Main Water Supply Line

Discussion in 'Plumbing Forum, Professional & DIY Advice, Tips & ' started by cybervex, May 5, 2008.

  1. cybervex

    cybervex New Member

    Messages:
    37
    Location:
    Southfield, MI
    On my house rebuild project I am thinking of changing the main water line from the house to the outside turn-off in the front yard. It currently has 3/4" and I would like 1"

    How does this normally work? Do I dig it up to the turn-ff and replace it myself or do I run it to the turn-ff and the city hooks it up? The water is turned off right now and the city is going to have to dig it up to replace the pipe down to the turn-off as it is bent.

    If it helps this project is in Southfield, MI. The turn-off is in the front yard approx. 25' from the front of the house.

    Thanks in advance

    Jay
  2. Plumber Jim

    Plumber Jim Member

    Messages:
    92
    Well, why do you want to replace it? just to go up to 1" or is the line bad? you really won't get much by going to 1". most cases you dig it up and connect it yourself but you may need a permit.
  3. cybervex

    cybervex New Member

    Messages:
    37
    Location:
    Southfield, MI
    Won't going up to 1" supply more GPM. I own another house on the same block and tested the pressure/flow rate with a tester and it showed 45PSI/6GPM, this house has 3/4".

    Would the 1" supply not give me the added flow? It would be easier to replace it now before I install the water meter and the copper to my manifold.
  4. Cass

    Cass Plumber

    Messages:
    5,980
    Location:
    Ohio
    The flow will be regulated / affected more by the meter size and the homes plumbing than the line between the house and street, as far as changing from 3/4 to 1, unless it is a long run...how far is it from the street to the house?
    Last edited: May 6, 2008
  5. cybervex

    cybervex New Member

    Messages:
    37
    Location:
    Southfield, MI
    Approx 50' from turn-off to main accross the street. I am not sure what size it is from the main to turn-off a neighbor was telling me it is 1 1/4"


    I am assuming that there is a 1" meter as if my permit was for a new build house I would HAVE to put in 1" according to the water department told me last year.
    Last edited: May 6, 2008
  6. Gary Swart

    Gary Swart In the Trades

    Messages:
    7,294
    Location:
    Yakima WA
    If you have a 1" meter, then a 1" line would be proper. The size of the meter dictates the size of pipe you need. Going to a larger size would only help if you had a very long run by reducing friction, but in your case the difference would be too small to note and would be totally unnecessary.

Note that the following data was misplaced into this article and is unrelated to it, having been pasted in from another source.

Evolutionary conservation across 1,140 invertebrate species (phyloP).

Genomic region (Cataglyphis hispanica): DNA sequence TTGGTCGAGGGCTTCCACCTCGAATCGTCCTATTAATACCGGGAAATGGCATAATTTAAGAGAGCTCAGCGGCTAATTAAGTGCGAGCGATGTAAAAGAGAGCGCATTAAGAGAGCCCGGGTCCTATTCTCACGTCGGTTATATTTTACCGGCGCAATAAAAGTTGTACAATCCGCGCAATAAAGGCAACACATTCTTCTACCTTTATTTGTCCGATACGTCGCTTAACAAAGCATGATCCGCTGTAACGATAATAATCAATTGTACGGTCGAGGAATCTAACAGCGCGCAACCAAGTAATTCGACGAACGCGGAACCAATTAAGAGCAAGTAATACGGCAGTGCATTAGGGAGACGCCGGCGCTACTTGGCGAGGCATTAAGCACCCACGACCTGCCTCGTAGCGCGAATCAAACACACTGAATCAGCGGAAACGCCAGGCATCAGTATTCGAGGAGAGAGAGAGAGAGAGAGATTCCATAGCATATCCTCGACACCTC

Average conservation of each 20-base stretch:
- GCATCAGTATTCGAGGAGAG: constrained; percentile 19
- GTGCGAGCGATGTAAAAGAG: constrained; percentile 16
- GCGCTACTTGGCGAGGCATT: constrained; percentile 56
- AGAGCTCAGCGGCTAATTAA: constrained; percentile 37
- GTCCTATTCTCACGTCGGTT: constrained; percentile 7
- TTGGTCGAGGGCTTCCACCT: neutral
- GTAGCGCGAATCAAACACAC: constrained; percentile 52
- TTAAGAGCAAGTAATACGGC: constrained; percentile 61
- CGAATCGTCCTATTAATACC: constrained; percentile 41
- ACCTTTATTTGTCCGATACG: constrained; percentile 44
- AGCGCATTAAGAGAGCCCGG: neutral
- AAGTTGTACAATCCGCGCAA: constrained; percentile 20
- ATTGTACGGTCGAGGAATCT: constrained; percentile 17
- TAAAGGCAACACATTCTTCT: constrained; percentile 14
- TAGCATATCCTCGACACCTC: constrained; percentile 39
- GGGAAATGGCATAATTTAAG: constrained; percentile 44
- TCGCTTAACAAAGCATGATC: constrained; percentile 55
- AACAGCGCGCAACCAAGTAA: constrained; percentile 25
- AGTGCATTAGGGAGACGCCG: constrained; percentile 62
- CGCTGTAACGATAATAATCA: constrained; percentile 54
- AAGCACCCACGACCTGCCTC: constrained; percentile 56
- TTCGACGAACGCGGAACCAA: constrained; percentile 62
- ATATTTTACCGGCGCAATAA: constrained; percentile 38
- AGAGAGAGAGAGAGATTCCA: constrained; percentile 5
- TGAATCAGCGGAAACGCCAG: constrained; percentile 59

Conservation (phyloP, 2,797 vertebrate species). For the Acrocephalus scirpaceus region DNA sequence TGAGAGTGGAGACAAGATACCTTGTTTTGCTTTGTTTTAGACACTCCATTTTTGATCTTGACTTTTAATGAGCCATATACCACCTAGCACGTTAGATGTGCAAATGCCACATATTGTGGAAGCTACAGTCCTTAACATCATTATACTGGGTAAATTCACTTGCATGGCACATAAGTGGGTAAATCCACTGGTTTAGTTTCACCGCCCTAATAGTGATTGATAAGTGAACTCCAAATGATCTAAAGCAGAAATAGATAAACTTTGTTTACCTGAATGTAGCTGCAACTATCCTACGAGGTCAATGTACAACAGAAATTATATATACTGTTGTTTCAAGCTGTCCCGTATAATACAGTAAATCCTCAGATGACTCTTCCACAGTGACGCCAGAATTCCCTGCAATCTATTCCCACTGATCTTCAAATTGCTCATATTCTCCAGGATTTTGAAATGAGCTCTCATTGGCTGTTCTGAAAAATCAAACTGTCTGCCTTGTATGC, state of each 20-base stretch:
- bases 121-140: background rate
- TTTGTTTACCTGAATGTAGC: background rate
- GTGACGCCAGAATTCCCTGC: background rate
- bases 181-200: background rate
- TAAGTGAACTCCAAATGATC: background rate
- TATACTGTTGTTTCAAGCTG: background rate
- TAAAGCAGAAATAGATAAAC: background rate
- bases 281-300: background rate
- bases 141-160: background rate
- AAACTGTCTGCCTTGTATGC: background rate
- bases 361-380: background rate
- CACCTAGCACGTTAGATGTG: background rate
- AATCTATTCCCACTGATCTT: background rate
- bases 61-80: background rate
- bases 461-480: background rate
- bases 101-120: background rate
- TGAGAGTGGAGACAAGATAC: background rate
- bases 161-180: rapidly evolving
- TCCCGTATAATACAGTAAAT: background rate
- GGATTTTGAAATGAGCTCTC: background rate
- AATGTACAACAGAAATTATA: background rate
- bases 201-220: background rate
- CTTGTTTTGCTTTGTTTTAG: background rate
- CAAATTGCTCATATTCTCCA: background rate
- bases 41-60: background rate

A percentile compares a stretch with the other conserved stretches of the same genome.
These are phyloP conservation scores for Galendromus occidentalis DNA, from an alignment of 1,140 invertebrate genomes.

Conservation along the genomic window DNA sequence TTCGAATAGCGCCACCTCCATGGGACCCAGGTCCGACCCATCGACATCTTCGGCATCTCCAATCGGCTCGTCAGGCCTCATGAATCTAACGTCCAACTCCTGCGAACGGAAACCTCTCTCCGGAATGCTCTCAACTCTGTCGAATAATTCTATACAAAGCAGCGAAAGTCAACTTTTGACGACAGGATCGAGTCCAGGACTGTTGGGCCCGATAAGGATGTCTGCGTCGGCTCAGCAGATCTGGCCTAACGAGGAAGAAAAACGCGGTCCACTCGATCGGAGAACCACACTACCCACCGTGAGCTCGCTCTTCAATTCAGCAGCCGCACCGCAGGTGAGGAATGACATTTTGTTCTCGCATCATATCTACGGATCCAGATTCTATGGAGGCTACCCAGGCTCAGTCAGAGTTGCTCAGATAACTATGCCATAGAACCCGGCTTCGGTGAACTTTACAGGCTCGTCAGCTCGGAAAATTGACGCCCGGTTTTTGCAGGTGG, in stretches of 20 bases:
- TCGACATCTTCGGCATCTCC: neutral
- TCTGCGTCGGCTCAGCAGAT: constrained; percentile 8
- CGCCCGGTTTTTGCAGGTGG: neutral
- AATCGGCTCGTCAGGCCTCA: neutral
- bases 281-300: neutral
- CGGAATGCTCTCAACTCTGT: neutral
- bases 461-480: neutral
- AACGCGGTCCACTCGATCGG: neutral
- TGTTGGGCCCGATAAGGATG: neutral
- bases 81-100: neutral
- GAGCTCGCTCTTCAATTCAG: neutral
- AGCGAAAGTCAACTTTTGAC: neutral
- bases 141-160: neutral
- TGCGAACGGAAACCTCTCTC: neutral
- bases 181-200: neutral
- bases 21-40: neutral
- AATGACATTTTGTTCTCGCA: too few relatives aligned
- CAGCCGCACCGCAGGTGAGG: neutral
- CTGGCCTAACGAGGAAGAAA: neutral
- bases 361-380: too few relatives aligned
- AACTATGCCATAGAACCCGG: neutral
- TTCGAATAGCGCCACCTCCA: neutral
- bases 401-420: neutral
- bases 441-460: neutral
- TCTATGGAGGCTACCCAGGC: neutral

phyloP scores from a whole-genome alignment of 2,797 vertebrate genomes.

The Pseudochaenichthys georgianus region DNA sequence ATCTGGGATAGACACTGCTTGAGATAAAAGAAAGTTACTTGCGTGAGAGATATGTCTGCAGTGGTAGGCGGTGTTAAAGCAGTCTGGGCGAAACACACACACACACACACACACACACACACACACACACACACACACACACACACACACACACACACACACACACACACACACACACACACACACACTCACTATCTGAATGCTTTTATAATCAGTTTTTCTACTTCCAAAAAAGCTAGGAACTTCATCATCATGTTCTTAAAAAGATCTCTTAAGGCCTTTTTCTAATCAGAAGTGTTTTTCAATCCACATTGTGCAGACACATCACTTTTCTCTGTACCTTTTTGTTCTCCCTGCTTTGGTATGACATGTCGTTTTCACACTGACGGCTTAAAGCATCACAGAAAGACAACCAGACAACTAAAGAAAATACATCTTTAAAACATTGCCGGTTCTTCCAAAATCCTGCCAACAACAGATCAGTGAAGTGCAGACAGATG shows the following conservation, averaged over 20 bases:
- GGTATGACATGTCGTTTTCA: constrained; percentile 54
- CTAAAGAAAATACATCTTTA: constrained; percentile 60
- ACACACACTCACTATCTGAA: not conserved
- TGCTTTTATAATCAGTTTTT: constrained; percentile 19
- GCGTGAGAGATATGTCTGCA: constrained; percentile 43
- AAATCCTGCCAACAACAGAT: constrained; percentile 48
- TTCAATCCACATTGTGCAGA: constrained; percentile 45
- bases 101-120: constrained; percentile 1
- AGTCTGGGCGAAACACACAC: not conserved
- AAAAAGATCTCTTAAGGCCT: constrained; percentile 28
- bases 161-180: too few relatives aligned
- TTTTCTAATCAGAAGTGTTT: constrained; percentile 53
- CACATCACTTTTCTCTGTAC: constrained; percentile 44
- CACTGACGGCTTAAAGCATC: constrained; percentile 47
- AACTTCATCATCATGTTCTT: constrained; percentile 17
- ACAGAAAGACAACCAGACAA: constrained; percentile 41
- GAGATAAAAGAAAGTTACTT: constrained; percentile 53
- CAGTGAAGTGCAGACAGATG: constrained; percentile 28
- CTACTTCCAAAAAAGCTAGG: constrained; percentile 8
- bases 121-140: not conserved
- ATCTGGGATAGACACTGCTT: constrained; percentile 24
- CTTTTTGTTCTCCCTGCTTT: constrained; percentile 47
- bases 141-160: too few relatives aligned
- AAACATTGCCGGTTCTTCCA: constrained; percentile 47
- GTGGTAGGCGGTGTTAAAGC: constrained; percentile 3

7. cybervex

    cybervex New Member

    Messages:
    37
    Location:
    Southfield, MI
    Here's the thing. I do NOT have a meter yet. I have the old 3/4 line from the old house. This was a fire damaged house that we ripped down and rebuilt. The only thing left from the old house is one peice of the foundation and the water and sewer. When we bought the house the water meter had been destroyed from freezing over the winter.

    I can either use the 3/4" or up it to 1". I was hoping that the 1" would deliver more water.
    If I get 6GPM from the city on a 3/4 line wouldn't I get more from a 1"?


    So before I call the city to order a water meter I figured I would ask you folks if its worth the $300 in copper to change to 1". Will I notice the difference in volume?
  8. jadnashua

    jadnashua Retired Defense Industry Engineer xxx

    Messages:
    21,773
    Location:
    New England
    If the line to the supply is larger, then yes, your 1" line and meter will supply more volume. 6gpm is pretty anemic, actually, for a 3/4" line - the pressure would have to be really low to restrict it to that volume. Note, an average 1/2" bathtub filler valve will flow around that by itself, and if you turned anything else on in the house if all you had was 6gpm, you'd really notice it.
  9. cybervex

    cybervex New Member

    Messages:
    37
    Location:
    Southfield, MI
    The 6GPM is terrible. We at the end of the line in the city. Last year when I hooked up the pressure tester we only had 35 PSI, the city has been slowly turning up the pressure over the last year, now we have 45PSI but the flow is not good. I think the city needs to upgrade our lines. I won't hold my breath!!

    Thanks for all the comments
  10. arfeller

    arfeller New Member

    Messages:
    77
    Location:
    Port Angeles, WA
    I have similar question

    I currently have 1/2" pvc supply line to my house. The meter and main supply line is approximately 50 feet from my house.

    At some point under ground the pvc switches over to galvanized pipe and it comes into the house as galvanized. I actually thought it was all galvanized until i was digging a trench for my gutter drain and found pvc water line.

    Anyway... I am going to replace all the galvanized inside the house (the pipes are starting to leak from corrosion) with PEX and thought it might be a good idea to upgrade my supply line size also. 1/2" sure looks small to me. They used that 1/2" white plastic with flared ends so they fit inside each other without fittings.

    I am not sure what size my meter is. Have to uncover it a bit. sediment has covered the pipes under the meter. But what is "normal" for supply lines? Is there a rule of thumb?
  11. patrick88

    patrick88 Plumber

    Messages:
    836
    Location:
    Webster Ma.
    arfeller I would upsize my house main to 1". 1/2" is very small.

    I would also start a new thread so you don't hijack this thread.
  12. Plumber Jim

    Plumber Jim Member

    Messages:
    92
    3/4" would be just fine. If you are getting a new meter and the supply to your meter yoke is at least 1" and you have the money then sure upgrade the old one to 1".
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